Tottenham Hotspurs vs Ajax Amsterdam
Tottenham Hotspur Stadium, London
Tuesday, 30-04-2019 @10pm
Referee: Antonio Mateu (Spain)
Harry Kane is now out of his protective boot and walking normally, but he remains sidelined and only has a chance of featuring again this season if Spurs reach the final. Son Heung-Min has often been the man to step up in Kane’s absences this season, but he too is unavailable for this match due to an accumulation of yellow cards in the competition so far. Jan Vertonghen and Kieran Trippier were rested for the weekend defeat to West Ham and are expected to come back into the side for this one. However, there are still fitness doubts surrounding Harry Winks and Erik Lamela while Tuesday’s match will come too soon for Moussa Sissoko and Serge Aurier.
For Ajax, Nicholas Tagliafico remains a doubt after being forced off against Vitesse last time out, though, and Carel Eiting is also unlikely to feature. Naussair Mazraoui suffered an ankle injury in the second leg against Juventus but is now back in training and could be available for selection. Former Southampton man Dusan Tadic is expected to lead the line once again, having scored 31 goals and created 15 more across all competitions this season.
“We arrived where we are now because we are a team. And we are going to be a team, and it doesn’t matter who’s going to score, said Spurs head coach Mauricio Pochettino on missing both Kane and Son for the first leg.
“It’s always an issue when you don’t have all the players fit, but even with some players out, we’ve always competed. That’s why we’re not worried.
“We have a spirit in the team that we can achieve anything and all is possible. That is our strength.”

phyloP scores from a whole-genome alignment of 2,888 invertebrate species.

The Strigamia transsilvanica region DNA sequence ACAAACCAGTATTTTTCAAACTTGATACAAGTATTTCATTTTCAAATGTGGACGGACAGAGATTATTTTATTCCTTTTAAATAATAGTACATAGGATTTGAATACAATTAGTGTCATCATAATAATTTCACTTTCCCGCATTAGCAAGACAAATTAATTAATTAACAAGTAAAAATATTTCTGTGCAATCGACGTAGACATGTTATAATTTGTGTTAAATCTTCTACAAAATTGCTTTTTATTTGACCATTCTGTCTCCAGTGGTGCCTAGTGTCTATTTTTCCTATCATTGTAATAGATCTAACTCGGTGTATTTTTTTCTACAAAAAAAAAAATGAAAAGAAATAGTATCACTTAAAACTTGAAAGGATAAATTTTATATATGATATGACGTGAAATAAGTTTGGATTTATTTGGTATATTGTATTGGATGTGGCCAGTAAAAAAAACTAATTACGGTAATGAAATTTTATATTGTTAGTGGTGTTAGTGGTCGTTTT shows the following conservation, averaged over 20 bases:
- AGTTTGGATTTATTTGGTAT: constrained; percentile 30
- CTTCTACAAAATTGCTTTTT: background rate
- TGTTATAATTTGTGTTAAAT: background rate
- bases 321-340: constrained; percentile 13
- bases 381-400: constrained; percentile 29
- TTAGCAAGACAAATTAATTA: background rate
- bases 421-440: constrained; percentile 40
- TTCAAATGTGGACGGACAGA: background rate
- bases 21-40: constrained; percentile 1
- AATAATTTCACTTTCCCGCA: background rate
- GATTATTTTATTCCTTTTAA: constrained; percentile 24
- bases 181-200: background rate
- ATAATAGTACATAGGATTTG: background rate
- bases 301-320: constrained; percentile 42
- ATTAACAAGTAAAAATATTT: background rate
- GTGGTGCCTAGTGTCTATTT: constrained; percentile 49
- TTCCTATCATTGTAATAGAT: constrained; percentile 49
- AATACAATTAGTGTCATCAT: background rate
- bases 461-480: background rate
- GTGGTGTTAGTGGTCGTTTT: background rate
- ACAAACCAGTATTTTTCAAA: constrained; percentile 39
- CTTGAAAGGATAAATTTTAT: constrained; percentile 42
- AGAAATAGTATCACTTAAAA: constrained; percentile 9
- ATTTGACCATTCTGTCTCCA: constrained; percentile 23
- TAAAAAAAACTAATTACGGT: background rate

“It is our first time in the Champions League semi-final, that is why you must show respect for the competition and the opponent because it is going to be tough.”
Not since their first ever European campaign in 1961-62 have Spurs made it to the semi-finals of this competition, but they will now believe that they have what it takes to go all the way. There would be a certain degree of irony if Tottenham’s 11-year trophy drought was to be ended by the most coveted prize of them all, although as the only one of the four remaining teams not to have reached the final before they are already at a disadvantage in the experience stakes. To have even made it this far is an achievement for which deserves huge credit considering Pochettino has had to deal with a relatively shallow squad, having not made a single signing in either transfer window this season. Spurs are also still in control of their own fate when it comes to qualifying for the competition again next season, despite slumping to an underwhelming defeat this past weekend. It is now three losses in their last four games across all competitions, and Saturday’s result also ended their perfect start to life at their new stadium – far from ideal preparation for one of the biggest matches in the club’s history. Pochettino’s side were also in relatively poor form before they welcomed Man City to North London in the quarter-finals, though, and they will no doubt draw belief from their thrilling aggregate victory over the English champions. Spurs have scored just one goal in three games since the ball bounced off Fernando Llorente’s hip in the second-leg classic of that tie, and the stretched nature of their squad was highlighted against the Hammers when they ended the match with Llorente and Vincent Janssen up front.